Angel Santiesteban, Border Patrol Prison Unit, Havana. February, 2015 — I do not have access to the news online nor the articles by specialists and political scientists in the daily papers with respect to the recent dialogues between President Obama and the president of Cuba. And, as the days pass and we are ever farther from that 17 of December of last year — when their secret contacts and accords became known — there is a question that continues to grow in my mind, and it is: why did the initial list of prisoners to be exchanged not include those who have been jailed in Cuba for almost 30 years?
How is it possible that these prisoners were left out of that list of 53 Cuban political prisoners? I am not saying that they should have been substituted for any of those on the list, simply that they should have been included. And the more I ponder this, my puzzlement grows like a snowball.
It simply seems to me a sign of disrespect to play politics and forget those men, those brothers, those human beings who have been suffering in the worst of captivities for decades. Would that, in a second “round,” as always happens in these political maneuverings, these men are taken into account. This I pray.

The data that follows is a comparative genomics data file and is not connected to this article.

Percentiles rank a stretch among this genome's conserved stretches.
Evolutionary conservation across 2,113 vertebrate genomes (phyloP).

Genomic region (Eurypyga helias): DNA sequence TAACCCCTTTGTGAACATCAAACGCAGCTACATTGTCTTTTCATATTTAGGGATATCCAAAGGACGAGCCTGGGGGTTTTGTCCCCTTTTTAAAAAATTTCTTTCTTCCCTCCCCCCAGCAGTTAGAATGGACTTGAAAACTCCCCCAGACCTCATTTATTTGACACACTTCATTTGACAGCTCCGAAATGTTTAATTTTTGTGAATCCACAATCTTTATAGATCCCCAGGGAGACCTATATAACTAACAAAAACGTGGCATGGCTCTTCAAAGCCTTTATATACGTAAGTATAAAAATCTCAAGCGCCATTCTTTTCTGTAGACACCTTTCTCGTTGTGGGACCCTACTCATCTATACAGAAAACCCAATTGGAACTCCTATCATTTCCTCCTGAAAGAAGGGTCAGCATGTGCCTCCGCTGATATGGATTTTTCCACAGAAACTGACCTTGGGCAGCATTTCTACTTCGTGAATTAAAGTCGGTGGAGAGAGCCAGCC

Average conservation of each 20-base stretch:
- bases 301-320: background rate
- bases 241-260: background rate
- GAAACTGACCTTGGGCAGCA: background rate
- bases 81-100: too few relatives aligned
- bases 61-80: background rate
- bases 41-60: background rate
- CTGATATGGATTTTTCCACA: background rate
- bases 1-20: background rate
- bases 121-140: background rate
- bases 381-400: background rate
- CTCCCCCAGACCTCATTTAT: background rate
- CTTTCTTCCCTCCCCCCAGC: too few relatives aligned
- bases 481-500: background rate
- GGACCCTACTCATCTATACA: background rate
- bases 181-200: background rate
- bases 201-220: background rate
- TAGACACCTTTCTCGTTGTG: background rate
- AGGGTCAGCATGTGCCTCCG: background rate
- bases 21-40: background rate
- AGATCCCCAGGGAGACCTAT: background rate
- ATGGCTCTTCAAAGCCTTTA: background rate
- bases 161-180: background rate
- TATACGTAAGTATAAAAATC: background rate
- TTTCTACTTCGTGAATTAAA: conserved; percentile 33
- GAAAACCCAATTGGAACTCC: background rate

Remember that those imprisoned Cubans are serving sentences that are double those that were being completed by Castro’s spies.
Perhaps, as the song says, “they have it all figured out,” and in fact they were left for another future spy exchange — such as for Ana Belén Montes, their spy in the Pentagon — or to soften up the North American Congress so that they will lift the embargo.
I suspect that the script is already written: Obama and the Castros have a common enemy, which is the Republican Party. They are the ones who need to be convinced, because, were it up to the Democrats, they would already, in the blink of an eye, have set up a satellite of China or Russia in the Caribbean — which is what they’re doing, of course, the only difference being that it is official, made legal by the American government itself.
I already foresee that this hand will be bitten, and will catch rabies.
Border Patrol Prison Unit, Havana. February, 2015.
* Editor’s Note: There are 9 political prisoners who have been incarcerated more than 20 years. Their names (and years imprisoned so far) are: Pedro de la Caridad Álvarez (23), Daniel Candelario Santovenia (23), Elías Pérez (23), Erik Salmerón (23), Raúl Manuel Cornel (22), José David Herman (22), Miguel Díaz (21), Armando Sosa (21) and Humberto Eladio Real Suárez (21). Fifteen other prisoners have been detained for periods between 12 and 19 years. (Source: Cuban Commission for Human Rights and National Reconciliation (CCDHRN) and see also Human Rights Watch Report based on CCDHRN reporting.)
Translated by: Alicia Barraqué Ellison
6 March 2015